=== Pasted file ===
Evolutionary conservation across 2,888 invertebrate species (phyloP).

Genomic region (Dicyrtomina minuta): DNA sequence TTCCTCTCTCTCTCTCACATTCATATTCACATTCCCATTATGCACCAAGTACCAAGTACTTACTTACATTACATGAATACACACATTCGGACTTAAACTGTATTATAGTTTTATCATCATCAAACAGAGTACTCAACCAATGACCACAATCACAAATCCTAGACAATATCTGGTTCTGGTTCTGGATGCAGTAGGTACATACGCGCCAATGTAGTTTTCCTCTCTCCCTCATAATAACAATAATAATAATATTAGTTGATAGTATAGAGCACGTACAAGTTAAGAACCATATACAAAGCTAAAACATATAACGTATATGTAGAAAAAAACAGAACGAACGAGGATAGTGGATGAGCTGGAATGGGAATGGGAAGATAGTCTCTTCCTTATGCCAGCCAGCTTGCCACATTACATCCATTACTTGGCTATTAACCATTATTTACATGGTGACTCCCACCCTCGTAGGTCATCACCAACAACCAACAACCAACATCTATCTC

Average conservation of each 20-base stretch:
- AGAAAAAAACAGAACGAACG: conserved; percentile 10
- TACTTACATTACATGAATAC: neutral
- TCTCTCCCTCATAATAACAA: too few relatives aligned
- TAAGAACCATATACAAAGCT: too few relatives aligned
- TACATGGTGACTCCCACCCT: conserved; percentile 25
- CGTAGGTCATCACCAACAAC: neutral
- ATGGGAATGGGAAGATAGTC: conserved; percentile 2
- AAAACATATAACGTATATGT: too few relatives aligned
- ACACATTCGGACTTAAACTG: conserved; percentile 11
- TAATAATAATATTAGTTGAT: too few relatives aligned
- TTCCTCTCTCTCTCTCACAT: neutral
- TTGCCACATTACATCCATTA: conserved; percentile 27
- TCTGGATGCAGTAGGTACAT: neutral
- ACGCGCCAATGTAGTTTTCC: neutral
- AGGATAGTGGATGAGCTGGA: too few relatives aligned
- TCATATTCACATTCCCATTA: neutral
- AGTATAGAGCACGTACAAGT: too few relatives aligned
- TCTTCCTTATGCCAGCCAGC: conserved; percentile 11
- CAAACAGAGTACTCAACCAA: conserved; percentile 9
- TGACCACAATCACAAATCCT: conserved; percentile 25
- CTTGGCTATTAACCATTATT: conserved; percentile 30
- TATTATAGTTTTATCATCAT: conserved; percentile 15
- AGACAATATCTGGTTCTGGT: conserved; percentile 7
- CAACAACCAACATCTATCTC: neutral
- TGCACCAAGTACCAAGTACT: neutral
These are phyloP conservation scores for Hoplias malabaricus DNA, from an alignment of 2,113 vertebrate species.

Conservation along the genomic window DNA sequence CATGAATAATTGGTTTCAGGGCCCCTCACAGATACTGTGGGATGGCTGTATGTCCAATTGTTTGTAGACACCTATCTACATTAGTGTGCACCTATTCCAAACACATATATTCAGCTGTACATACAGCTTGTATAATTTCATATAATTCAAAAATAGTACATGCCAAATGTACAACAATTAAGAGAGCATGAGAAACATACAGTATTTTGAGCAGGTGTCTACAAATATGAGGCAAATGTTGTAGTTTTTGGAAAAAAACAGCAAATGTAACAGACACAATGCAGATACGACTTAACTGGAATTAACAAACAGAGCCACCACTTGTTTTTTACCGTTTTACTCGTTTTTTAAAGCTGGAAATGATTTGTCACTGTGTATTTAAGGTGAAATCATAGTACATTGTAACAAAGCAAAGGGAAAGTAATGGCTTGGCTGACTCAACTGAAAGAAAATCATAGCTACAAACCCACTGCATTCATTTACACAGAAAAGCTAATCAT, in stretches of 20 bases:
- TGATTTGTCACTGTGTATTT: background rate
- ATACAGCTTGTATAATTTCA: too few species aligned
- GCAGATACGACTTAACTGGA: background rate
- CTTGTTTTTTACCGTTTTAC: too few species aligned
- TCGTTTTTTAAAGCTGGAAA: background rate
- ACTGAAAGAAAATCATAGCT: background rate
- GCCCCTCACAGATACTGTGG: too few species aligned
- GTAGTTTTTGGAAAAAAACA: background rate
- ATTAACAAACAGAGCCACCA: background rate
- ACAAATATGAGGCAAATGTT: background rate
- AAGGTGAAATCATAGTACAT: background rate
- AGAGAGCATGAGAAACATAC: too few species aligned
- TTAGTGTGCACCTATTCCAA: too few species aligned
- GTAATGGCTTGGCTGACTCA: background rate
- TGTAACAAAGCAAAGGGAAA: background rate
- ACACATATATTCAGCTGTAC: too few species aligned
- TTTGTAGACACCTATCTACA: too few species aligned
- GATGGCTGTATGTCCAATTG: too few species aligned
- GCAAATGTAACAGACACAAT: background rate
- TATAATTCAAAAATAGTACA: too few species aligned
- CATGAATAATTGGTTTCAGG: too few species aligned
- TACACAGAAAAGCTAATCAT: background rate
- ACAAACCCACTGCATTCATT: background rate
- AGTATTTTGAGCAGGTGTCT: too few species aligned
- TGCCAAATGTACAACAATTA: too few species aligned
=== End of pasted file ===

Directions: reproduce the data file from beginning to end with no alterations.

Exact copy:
Evolutionary conservation across 2,888 invertebrate species (phyloP).

Genomic region (Dicyrtomina minuta): DNA sequence TTCCTCTCTCTCTCTCACATTCATATTCACATTCCCATTATGCACCAAGTACCAAGTACTTACTTACATTACATGAATACACACATTCGGACTTAAACTGTATTATAGTTTTATCATCATCAAACAGAGTACTCAACCAATGACCACAATCACAAATCCTAGACAATATCTGGTTCTGGTTCTGGATGCAGTAGGTACATACGCGCCAATGTAGTTTTCCTCTCTCCCTCATAATAACAATAATAATAATATTAGTTGATAGTATAGAGCACGTACAAGTTAAGAACCATATACAAAGCTAAAACATATAACGTATATGTAGAAAAAAACAGAACGAACGAGGATAGTGGATGAGCTGGAATGGGAATGGGAAGATAGTCTCTTCCTTATGCCAGCCAGCTTGCCACATTACATCCATTACTTGGCTATTAACCATTATTTACATGGTGACTCCCACCCTCGTAGGTCATCACCAACAACCAACAACCAACATCTATCTC

Average conservation of each 20-base stretch:
- AGAAAAAAACAGAACGAACG: conserved; percentile 10
- TACTTACATTACATGAATAC: neutral
- TCTCTCCCTCATAATAACAA: too few relatives aligned
- TAAGAACCATATACAAAGCT: too few relatives aligned
- TACATGGTGACTCCCACCCT: conserved; percentile 25
- CGTAGGTCATCACCAACAAC: neutral
- ATGGGAATGGGAAGATAGTC: conserved; percentile 2
- AAAACATATAACGTATATGT: too few relatives aligned
- ACACATTCGGACTTAAACTG: conserved; percentile 11
- TAATAATAATATTAGTTGAT: too few relatives aligned
- TTCCTCTCTCTCTCTCACAT: neutral
- TTGCCACATTACATCCATTA: conserved; percentile 27
- TCTGGATGCAGTAGGTACAT: neutral
- ACGCGCCAATGTAGTTTTCC: neutral
- AGGATAGTGGATGAGCTGGA: too few relatives aligned
- TCATATTCACATTCCCATTA: neutral
- AGTATAGAGCACGTACAAGT: too few relatives aligned
- TCTTCCTTATGCCAGCCAGC: conserved; percentile 11
- CAAACAGAGTACTCAACCAA: conserved; percentile 9
- TGACCACAATCACAAATCCT: conserved; percentile 25
- CTTGGCTATTAACCATTATT: conserved; percentile 30
- TATTATAGTTTTATCATCAT: conserved; percentile 15
- AGACAATATCTGGTTCTGGT: conserved; percentile 7
- CAACAACCAACATCTATCTC: neutral
- TGCACCAAGTACCAAGTACT: neutral
These are phyloP conservation scores for Hoplias malabaricus DNA, from an alignment of 2,113 vertebrate species.

Conservation along the genomic window DNA sequence CATGAATAATTGGTTTCAGGGCCCCTCACAGATACTGTGGGATGGCTGTATGTCCAATTGTTTGTAGACACCTATCTACATTAGTGTGCACCTATTCCAAACACATATATTCAGCTGTACATACAGCTTGTATAATTTCATATAATTCAAAAATAGTACATGCCAAATGTACAACAATTAAGAGAGCATGAGAAACATACAGTATTTTGAGCAGGTGTCTACAAATATGAGGCAAATGTTGTAGTTTTTGGAAAAAAACAGCAAATGTAACAGACACAATGCAGATACGACTTAACTGGAATTAACAAACAGAGCCACCACTTGTTTTTTACCGTTTTACTCGTTTTTTAAAGCTGGAAATGATTTGTCACTGTGTATTTAAGGTGAAATCATAGTACATTGTAACAAAGCAAAGGGAAAGTAATGGCTTGGCTGACTCAACTGAAAGAAAATCATAGCTACAAACCCACTGCATTCATTTACACAGAAAAGCTAATCAT, in stretches of 20 bases:
- TGATTTGTCACTGTGTATTT: background rate
- ATACAGCTTGTATAATTTCA: too few species aligned
- GCAGATACGACTTAACTGGA: background rate
- CTTGTTTTTTACCGTTTTAC: too few species aligned
- TCGTTTTTTAAAGCTGGAAA: background rate
- ACTGAAAGAAAATCATAGCT: background rate
- GCCCCTCACAGATACTGTGG: too few species aligned
- GTAGTTTTTGGAAAAAAACA: background rate
- ATTAACAAACAGAGCCACCA: background rate
- ACAAATATGAGGCAAATGTT: background rate
- AAGGTGAAATCATAGTACAT: background rate
- AGAGAGCATGAGAAACATAC: too few species aligned
- TTAGTGTGCACCTATTCCAA: too few species aligned
- GTAATGGCTTGGCTGACTCA: background rate
- TGTAACAAAGCAAAGGGAAA: background rate
- ACACATATATTCAGCTGTAC: too few species aligned
- TTTGTAGACACCTATCTACA: too few species aligned
- GATGGCTGTATGTCCAATTG: too few species aligned
- GCAAATGTAACAGACACAAT: background rate
- TATAATTCAAAAATAGTACA: too few species aligned
- CATGAATAATTGGTTTCAGG: too few species aligned
- TACACAGAAAAGCTAATCAT: background rate
- ACAAACCCACTGCATTCATT: background rate
- AGTATTTTGAGCAGGTGTCT: too few species aligned
- TGCCAAATGTACAACAATTA: too few species aligned